Paganini said he truly believes Federer has not lost a step while acknowledging that full transparency was not the goal. “If there is anything that has diminished, it’s for the opponents to figure out,” he said with a chuckle.
“When you judge speed in tennis, you have to judge it differently than you judge a 100-meter runner,” Paganini said. “You have to judge a great deal the reaction time and how well the speed is coordinated. It’s not only important to move fast. You have to move right, and with the nature of the sport, you have to move fast and right for a long time in a match. Rog has proved like others before him that it’s possible to do this past 30. I think what we forget with him is the discipline he has had for many, many years. All his life and his philosophy revolve around tennis.”
Paganini’s enthusiasm remains intact, too, and he now has another comeback to manage. Wawrinka, 32, has been out since July because of left knee surgery of his own. Though he is still ranked seventh and technically qualified for the ATP Finals, he is unable to take part and returned to practice in Geneva for the first time since the operation on Tuesday. Paganini was with him.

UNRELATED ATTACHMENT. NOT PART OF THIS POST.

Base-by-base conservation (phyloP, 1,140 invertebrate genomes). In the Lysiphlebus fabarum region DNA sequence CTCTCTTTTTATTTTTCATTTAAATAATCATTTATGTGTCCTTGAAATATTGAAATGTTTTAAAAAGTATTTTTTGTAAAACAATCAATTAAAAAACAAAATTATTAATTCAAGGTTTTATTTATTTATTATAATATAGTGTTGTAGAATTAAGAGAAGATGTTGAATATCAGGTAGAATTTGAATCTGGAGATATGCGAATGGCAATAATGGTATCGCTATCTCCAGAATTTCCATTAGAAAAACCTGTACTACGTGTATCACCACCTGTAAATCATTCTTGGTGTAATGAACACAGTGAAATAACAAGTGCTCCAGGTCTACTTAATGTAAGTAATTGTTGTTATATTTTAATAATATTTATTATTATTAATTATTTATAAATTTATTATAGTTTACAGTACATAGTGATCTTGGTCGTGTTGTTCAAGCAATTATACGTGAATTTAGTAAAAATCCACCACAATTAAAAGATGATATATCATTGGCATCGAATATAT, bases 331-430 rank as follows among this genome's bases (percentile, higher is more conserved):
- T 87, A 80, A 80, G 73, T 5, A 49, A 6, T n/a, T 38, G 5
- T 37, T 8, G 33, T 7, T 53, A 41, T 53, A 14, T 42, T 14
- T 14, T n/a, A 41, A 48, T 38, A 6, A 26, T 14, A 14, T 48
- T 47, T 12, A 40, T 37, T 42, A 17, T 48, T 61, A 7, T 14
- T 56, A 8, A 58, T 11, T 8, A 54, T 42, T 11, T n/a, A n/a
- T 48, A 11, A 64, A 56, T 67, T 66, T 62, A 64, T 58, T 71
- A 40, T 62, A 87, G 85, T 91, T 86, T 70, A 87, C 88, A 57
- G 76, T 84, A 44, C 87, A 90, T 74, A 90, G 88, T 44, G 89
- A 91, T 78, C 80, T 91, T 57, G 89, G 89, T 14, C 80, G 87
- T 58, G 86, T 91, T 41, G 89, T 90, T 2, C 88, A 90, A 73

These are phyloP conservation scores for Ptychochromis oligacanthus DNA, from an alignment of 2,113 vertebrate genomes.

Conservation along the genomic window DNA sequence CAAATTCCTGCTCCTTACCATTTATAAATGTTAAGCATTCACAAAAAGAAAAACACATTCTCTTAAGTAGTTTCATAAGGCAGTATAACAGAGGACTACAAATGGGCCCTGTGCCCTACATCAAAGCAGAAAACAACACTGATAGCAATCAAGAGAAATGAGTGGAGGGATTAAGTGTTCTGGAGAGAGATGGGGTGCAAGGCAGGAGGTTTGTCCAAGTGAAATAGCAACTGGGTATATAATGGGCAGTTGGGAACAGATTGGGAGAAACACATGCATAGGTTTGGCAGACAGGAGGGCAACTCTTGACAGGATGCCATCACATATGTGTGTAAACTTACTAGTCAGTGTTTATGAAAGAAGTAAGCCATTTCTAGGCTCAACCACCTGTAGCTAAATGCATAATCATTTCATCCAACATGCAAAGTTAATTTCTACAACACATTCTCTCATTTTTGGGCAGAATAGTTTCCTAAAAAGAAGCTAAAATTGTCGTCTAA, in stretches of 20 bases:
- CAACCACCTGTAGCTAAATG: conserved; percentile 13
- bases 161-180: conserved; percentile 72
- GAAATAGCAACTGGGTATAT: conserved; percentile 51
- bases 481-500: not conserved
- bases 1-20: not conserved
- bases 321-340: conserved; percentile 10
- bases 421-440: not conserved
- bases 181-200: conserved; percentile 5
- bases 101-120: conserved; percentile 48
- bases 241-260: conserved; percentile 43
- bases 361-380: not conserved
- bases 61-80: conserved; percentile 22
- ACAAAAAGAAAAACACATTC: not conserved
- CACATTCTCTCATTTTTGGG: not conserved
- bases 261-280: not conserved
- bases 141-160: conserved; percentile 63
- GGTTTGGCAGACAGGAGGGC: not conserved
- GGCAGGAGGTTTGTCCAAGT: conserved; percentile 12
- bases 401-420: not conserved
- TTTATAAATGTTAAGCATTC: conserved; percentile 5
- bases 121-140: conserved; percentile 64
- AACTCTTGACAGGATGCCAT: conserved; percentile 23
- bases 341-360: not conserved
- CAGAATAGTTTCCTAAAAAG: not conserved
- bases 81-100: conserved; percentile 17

“We always benefit from experience and as we plan with Stan, it’s useful to have just gone through this with Rog,” Paganini said. “What is comparable is the duration. Rog stopped in July 2016 and started in January. Stan stopped in July 2017 and the goal is to start in January 2018.”
It is a short-term project but Paganini and his prize pupils have focused above all on the long term. “Rog was always, even at age 20, interested in doing what he could to have a long career,” Paganini said.
That has meant not overplaying, building breaks into the season and listening intently to his body’s signals. It has meant reducing, if only marginally, the number of training sessions through the years. Paganini hopes the younger set, the #nextgen if you will, is taking notes.
“I think if we manage to motivate the young ones to give time to their bodies to recover from training before playing and then to give time to their bodies to recover from playing before training, this simple message can help us have fewer injuries in the future,” Paganini said.
But he is not planning on being the next generation’s fitness trainer.
“At my age, I’m looking at next season and no further than that,” he said. “I cannot plan long term for my own career at this stage. For now, I have the pleasure every day to cross paths with Rog and Stan. That’s my essence, and that’s enough.”
Published at Sun, 12 Nov 2017 06:00:21 +0000